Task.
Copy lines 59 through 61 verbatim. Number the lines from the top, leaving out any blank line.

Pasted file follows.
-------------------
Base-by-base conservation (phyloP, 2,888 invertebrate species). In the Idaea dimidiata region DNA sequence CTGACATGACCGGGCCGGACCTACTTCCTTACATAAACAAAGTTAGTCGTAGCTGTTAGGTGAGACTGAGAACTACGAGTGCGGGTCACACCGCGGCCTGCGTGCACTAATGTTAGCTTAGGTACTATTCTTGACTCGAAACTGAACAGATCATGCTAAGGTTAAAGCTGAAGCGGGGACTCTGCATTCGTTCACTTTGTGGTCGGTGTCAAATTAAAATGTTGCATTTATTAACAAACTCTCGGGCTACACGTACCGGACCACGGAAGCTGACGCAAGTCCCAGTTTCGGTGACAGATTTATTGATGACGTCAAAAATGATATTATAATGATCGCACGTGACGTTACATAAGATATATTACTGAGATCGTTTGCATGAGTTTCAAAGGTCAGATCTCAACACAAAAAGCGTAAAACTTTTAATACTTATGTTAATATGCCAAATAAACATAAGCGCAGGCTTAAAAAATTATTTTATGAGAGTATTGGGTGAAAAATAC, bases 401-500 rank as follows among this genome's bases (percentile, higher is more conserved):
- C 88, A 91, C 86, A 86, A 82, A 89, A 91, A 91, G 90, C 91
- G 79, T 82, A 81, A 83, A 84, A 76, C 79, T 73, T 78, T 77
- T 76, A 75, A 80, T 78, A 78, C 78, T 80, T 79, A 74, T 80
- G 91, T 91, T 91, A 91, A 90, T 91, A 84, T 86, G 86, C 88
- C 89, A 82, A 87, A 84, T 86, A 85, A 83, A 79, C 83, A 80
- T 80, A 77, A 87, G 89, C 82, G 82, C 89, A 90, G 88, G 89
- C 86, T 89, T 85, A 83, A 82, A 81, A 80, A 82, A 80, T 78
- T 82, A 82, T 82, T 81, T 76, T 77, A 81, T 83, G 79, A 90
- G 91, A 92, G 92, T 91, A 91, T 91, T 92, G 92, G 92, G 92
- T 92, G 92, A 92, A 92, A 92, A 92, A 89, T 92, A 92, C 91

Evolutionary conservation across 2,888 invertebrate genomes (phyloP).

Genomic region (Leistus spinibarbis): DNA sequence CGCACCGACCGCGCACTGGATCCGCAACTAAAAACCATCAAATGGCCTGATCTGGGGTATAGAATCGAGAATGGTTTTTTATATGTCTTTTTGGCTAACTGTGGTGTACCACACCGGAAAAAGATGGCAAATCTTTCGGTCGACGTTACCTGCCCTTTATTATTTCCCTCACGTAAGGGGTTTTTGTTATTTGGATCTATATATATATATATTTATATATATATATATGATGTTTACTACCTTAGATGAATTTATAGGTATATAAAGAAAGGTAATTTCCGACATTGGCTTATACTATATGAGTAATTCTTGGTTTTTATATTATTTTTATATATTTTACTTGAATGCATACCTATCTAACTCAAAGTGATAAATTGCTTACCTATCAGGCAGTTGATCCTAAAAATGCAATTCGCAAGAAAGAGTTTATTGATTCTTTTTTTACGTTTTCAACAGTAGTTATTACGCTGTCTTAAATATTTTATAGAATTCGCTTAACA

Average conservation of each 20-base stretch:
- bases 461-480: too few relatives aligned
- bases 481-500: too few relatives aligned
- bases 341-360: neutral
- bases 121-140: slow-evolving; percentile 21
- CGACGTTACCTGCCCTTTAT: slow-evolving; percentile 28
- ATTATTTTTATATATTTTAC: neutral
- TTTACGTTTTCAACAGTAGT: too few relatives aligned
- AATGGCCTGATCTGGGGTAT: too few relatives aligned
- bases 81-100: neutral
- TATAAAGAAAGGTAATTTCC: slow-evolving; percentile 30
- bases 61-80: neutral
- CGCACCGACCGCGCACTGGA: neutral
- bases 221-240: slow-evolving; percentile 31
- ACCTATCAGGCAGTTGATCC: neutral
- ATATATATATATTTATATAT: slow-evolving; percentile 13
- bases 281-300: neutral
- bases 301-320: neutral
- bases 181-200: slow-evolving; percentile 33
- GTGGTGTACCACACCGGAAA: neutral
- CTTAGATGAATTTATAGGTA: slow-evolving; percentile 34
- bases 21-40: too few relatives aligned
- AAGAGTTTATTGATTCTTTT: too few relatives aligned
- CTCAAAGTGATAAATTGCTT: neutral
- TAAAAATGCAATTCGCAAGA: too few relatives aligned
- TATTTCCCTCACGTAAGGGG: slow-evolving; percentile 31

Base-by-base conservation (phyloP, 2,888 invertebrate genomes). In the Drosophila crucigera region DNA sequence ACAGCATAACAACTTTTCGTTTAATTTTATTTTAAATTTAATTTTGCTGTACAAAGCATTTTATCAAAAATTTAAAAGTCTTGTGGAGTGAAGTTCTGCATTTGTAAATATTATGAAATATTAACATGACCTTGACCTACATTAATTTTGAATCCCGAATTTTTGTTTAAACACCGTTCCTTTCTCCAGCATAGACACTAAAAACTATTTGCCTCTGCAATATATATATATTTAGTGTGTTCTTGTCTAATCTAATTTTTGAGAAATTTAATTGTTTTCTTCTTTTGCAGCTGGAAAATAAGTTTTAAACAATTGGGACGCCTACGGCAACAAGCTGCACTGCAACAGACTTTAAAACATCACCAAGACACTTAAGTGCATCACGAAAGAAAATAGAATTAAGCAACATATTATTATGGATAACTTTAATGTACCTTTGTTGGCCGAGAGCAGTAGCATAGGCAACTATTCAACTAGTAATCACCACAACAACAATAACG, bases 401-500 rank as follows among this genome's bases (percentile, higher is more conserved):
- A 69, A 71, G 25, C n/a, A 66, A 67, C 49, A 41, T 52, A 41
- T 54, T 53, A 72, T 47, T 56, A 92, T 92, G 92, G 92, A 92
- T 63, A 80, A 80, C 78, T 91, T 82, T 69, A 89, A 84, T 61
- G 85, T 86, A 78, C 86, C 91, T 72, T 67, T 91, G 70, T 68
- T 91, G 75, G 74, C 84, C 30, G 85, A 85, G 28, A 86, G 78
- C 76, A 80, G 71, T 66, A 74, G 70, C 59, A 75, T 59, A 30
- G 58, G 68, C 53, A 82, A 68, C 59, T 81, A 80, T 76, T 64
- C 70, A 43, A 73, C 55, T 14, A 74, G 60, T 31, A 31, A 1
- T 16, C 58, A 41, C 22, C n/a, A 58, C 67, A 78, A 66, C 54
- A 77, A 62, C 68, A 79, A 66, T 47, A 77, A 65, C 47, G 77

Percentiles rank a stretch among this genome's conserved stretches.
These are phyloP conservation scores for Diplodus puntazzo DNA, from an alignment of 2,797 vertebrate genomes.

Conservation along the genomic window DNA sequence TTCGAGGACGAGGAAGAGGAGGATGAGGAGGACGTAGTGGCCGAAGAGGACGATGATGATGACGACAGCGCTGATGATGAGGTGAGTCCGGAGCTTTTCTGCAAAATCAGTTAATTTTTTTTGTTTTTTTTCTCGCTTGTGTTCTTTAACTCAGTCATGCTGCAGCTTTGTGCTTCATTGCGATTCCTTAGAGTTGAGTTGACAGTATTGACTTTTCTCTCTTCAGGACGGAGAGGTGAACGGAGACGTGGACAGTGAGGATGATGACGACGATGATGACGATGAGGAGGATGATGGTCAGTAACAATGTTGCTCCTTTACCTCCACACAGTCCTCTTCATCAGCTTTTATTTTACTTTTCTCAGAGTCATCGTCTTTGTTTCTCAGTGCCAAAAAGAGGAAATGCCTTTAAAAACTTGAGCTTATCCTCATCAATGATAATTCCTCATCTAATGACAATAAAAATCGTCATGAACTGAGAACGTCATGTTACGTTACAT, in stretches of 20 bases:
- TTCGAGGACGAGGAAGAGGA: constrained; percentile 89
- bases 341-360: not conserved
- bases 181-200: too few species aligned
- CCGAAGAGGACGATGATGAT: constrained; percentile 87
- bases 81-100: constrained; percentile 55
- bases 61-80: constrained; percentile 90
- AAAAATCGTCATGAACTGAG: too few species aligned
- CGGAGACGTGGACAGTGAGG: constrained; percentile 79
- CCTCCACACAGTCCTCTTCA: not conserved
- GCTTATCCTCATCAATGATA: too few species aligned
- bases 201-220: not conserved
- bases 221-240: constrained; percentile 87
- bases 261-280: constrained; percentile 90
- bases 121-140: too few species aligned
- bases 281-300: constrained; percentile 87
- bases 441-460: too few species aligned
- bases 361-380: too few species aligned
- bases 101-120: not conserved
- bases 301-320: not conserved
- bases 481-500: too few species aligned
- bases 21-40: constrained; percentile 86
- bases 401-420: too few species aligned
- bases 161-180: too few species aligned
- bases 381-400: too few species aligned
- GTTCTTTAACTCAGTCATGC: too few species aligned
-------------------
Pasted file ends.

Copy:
- bases 61-80: constrained; percentile 90
- AAAAATCGTCATGAACTGAG: too few species aligned
- CGGAGACGTGGACAGTGAGG: constrained; percentile 79